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Keywords

Colic, Infant, Family, Nursing intervention

 

Authors

  1. Keefe, Maureen R. PhD, RN, FAAN
  2. Barbosa, Gail A. ScD, RN
  3. Froese-Fretz, Ann MS, RN, CPNP
  4. Kotzer, Anne Marie PhD, RN
  5. Lobo, Marie PhD, RN, FAAN

ABSTRACT

Purpose: To describe and evaluate a home-based nursing intervention program, the REST routine, which incorporates the use of infant behavior assessment, pattern recognition, individualized infant schedules, specific management strategies, and parent education and support.

 

Study Design and Method: A two-site clinical trial was conducted on 164 healthy full-term infants with excessive unexplained irritability or colic. Infants between the ages of 2 to 6 weeks were randomized to routine care or a home-based intervention program (n = 121). A third group (n = 43) of infants too old at entry for randomization (mean age = 10.4 weeks) were entered into a posttest-only group.

 

Results: Infants in the REST routine treatment group cried 1.3 hours per day on average following the intervention program as compared to the control group crying 3 hours per day (p = .02). Infant irritability was resolved (<1 hour) in 62% of the treatment group while only in 29% of the control group at the time of the 8-week follow-up visit (p = .04).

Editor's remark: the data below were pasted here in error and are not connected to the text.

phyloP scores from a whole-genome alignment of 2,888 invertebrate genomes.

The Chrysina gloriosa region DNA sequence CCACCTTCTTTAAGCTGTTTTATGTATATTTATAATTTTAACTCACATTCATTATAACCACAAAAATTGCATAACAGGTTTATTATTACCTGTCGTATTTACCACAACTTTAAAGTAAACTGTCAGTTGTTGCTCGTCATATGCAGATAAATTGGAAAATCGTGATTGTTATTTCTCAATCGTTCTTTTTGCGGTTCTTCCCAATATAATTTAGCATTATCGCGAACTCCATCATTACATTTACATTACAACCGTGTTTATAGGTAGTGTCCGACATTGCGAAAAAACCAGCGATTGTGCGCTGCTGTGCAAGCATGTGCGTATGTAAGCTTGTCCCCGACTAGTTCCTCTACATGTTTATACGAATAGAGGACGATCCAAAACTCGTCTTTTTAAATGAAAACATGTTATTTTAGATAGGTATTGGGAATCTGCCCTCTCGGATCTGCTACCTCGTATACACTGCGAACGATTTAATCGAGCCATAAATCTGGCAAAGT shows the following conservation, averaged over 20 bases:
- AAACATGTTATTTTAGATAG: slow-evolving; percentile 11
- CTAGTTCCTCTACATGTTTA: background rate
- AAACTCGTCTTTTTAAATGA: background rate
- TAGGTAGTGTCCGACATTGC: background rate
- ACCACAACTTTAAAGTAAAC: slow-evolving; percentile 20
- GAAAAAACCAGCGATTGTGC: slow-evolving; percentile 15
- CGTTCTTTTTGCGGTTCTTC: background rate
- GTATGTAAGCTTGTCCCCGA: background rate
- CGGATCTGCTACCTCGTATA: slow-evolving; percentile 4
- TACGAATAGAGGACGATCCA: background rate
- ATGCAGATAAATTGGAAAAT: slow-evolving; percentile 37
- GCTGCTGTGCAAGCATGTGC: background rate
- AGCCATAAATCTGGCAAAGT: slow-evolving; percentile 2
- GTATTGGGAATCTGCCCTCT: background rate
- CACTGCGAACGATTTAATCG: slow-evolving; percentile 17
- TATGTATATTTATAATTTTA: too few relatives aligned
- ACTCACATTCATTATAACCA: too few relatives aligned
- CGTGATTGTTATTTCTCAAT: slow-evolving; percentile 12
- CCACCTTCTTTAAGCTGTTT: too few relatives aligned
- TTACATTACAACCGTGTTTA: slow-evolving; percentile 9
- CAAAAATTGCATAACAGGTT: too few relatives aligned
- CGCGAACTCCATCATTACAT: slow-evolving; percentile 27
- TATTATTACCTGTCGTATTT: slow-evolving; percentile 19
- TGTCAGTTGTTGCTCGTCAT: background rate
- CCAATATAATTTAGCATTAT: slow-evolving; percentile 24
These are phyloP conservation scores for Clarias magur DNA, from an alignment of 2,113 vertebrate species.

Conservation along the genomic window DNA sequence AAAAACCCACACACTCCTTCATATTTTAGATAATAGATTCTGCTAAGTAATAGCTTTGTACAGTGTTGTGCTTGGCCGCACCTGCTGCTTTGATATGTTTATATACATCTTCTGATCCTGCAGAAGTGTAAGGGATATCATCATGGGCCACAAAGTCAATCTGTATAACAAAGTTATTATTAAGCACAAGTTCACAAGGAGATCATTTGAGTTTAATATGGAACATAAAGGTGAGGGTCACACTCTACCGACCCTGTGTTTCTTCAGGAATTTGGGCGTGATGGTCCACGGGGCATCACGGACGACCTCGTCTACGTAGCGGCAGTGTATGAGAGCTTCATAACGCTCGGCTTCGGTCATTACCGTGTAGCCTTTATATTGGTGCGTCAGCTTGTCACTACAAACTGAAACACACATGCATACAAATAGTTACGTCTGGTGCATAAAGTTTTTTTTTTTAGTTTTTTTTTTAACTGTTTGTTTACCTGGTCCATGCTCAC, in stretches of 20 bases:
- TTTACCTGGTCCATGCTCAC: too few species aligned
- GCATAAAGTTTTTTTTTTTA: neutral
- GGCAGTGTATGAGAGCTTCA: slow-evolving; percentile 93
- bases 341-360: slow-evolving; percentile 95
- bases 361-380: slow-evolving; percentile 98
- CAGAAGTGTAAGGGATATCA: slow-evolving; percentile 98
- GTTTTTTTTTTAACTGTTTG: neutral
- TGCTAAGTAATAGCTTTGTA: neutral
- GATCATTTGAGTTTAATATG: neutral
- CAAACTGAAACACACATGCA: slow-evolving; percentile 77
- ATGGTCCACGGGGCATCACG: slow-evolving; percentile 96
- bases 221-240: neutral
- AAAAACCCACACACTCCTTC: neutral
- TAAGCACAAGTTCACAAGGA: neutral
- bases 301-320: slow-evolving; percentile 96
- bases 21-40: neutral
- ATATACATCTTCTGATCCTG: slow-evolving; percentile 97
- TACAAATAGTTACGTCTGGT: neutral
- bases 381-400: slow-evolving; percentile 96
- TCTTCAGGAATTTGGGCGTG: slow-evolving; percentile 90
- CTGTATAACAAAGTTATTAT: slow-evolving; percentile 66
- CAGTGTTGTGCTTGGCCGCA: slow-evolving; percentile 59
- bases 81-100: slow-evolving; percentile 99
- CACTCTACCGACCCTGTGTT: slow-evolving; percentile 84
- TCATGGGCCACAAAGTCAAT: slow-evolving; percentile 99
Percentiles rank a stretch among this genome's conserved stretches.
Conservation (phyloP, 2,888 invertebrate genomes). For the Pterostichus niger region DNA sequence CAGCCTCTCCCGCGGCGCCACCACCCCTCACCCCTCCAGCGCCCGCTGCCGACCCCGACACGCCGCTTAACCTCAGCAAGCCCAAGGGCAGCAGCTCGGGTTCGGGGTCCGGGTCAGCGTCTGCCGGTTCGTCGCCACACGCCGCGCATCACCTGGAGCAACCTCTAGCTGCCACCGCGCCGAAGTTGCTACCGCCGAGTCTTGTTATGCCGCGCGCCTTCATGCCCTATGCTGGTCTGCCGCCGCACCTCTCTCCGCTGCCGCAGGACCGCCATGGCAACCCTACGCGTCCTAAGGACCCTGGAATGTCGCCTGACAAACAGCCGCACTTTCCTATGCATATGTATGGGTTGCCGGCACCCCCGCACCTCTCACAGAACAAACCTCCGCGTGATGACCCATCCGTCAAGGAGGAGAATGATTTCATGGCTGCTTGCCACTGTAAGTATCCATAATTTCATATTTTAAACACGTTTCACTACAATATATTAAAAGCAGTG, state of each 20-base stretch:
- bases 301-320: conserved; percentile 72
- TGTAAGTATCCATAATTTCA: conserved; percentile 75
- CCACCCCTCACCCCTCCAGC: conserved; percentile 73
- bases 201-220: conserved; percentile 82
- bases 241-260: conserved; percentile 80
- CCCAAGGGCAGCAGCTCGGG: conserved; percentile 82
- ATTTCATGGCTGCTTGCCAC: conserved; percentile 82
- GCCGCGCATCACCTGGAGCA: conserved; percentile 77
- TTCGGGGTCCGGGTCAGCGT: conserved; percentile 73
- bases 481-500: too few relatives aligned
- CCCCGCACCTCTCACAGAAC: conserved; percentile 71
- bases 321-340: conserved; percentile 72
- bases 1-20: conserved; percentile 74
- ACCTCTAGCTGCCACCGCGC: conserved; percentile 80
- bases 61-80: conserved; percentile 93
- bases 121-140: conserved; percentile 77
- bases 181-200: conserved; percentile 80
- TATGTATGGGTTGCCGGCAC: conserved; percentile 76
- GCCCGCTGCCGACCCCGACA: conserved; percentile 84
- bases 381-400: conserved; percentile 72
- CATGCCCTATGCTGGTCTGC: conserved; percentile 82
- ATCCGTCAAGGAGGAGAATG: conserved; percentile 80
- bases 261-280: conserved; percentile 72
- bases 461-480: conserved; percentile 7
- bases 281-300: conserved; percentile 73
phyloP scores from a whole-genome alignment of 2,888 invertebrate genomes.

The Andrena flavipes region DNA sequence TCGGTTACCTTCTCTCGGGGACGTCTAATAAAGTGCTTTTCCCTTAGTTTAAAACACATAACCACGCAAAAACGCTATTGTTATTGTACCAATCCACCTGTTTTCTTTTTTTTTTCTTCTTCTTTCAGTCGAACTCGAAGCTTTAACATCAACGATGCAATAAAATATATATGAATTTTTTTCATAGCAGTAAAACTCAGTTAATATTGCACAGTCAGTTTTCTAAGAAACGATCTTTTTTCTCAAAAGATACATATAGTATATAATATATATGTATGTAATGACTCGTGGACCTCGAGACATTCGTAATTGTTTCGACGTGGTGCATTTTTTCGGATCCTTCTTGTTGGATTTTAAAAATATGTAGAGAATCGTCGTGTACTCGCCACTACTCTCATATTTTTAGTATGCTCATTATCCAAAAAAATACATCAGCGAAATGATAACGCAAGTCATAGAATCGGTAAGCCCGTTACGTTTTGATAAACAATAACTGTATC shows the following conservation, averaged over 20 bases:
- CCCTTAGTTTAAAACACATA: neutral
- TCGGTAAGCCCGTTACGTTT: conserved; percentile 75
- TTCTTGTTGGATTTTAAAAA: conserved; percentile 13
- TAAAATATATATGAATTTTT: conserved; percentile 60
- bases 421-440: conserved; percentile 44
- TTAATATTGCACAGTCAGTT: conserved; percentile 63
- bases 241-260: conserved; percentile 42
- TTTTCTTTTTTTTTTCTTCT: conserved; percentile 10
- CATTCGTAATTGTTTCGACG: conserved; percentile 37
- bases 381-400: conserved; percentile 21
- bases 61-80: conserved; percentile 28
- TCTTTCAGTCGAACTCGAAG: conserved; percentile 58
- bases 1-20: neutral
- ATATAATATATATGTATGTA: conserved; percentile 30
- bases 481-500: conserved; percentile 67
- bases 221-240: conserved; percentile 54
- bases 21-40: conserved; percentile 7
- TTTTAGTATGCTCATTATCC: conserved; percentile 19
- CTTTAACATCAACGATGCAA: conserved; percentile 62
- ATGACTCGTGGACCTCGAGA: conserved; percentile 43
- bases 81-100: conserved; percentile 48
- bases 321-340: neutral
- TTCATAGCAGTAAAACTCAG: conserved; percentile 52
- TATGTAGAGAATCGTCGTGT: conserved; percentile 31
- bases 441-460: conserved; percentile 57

Clinical Implications: Families in both the treatment and control groups reported benefiting from a nurse visiting in their home to inquire about their infant and their well-being. Options for individualizing the program for those most in need of intensive home visiting and other delivery modes for the intervention are areas for further investigation